Here's the code for the OnChar handler:

#define SHORTCUT_SELECT_ALL 0x0001
#define SHORTCUT_COPY       0x0003

void CListBoxEx::OnChar(UINT nChar, UINT nRepCnt, UINT nFlags)
        { /* nChar */
         case SHORTCUT_SELECT_ALL:
         case SHORTCUT_COPY:
        } /* nChar */
    CListBox::OnChar(nChar, nRepCnt, nFlags);

Implementing the WM_CONTEXTMENU handler

This is quite simple for a popup menu.  However, it ignores the issues of enabling, disabling, or otherwise manipulating the menu contents, but we will show that later.

void CListBoxEx::OnContextMenu(CWnd* /*pWnd*/, CPoint point)
     CMenu menu;
     CMenu * popup = menu.GetSubMenu(0);

     popup->TrackPopupMenu(TPM_LEFTALIGN, point.x, point.y, this);

All this does is load the menu, extract the first popup item, and call TrackPopupMenu.  However, note that we use this as the target of the menu messages (the last parameter of TrackPopupMenu) so the menu item will be directed to the handler we've added.  Message routing does not work at this level.

You may be tempted to put several popup menus in a single "generic" top-level menu resource.  Avoid doing this.  It serves no useful purpose, and merely results in fragile and unmaintainable code.  Each popup menu should be in its own private menu resource.  This makes it easier to maintain the menus.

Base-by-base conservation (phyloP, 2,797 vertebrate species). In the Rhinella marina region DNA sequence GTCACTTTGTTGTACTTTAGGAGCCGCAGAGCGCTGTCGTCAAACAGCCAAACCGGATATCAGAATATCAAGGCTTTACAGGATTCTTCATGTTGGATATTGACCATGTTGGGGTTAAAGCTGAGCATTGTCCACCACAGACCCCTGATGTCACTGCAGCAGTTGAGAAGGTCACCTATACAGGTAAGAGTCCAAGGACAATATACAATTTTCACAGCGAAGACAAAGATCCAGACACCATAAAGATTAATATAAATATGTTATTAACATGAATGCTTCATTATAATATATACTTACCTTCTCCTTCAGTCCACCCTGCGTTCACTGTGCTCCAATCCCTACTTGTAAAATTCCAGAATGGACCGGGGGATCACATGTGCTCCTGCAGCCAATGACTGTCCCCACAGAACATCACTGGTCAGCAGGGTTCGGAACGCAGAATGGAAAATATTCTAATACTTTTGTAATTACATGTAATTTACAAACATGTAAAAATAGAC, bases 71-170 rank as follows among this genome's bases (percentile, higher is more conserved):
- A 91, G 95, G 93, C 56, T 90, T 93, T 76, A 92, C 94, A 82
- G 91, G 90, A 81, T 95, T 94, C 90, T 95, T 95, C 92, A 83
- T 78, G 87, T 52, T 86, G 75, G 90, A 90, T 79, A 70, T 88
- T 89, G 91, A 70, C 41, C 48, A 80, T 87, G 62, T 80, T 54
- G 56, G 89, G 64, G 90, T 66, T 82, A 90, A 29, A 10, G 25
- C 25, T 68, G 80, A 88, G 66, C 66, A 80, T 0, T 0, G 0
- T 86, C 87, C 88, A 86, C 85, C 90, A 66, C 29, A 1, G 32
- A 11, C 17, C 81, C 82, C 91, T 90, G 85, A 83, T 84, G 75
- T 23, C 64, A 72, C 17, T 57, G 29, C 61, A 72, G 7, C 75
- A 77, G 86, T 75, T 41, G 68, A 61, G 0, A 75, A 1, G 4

Handling Menu Items

We need to implement handlers for our popup menu.  To do this, we first need to create them.  To do this, right-click on each menu item and select the Add Handler... option.  Due to terminal brain damage on the part of the VS designer, this, for reasons that apparently only make sense to someone living in a dimension not our own, puts you into the editor; there is no option to just add the skeleton of a handler and go back and immediately add another, so you can add all your handlers at once.  So it is more than a bit of a pain to use effectively.

Once you select this, you will have to explicitly select the target class from the Class list.  The default will most likely be the first class, CAboutDlg in this case, which would be wrong.  It would not be "natural" for a control subclass to have a command handler, which is why you must select it yourself.

The bodies of these menu handlers are quite simple

void CListBoxEx::OnPopupmenuforlistboxSelectall()

void CListBoxEx::OnPopupmenuforlistboxCopy()

Selecting All

This is remarkably simple

void CListBoxEx::DoSelectAll()
     CListBox::SelItemRange(TRUE, CListBox::GetCount());
    } // CListBoxEx::DoSelectAll

Copying to clipboard

Most of the effort in this code is to check for failures of the various API calls and respond.  I simplified this by merely returning without doing anything, except in the Debug version I will have an ASSERT(FALSE) to let me get at the debugger.  Here's the copy-to-clipboard code

void CListBoxEx::DoCopy()
     CArray<int,int> sels;
     int n = CListBox::GetSelCount();
     if(n <= 0)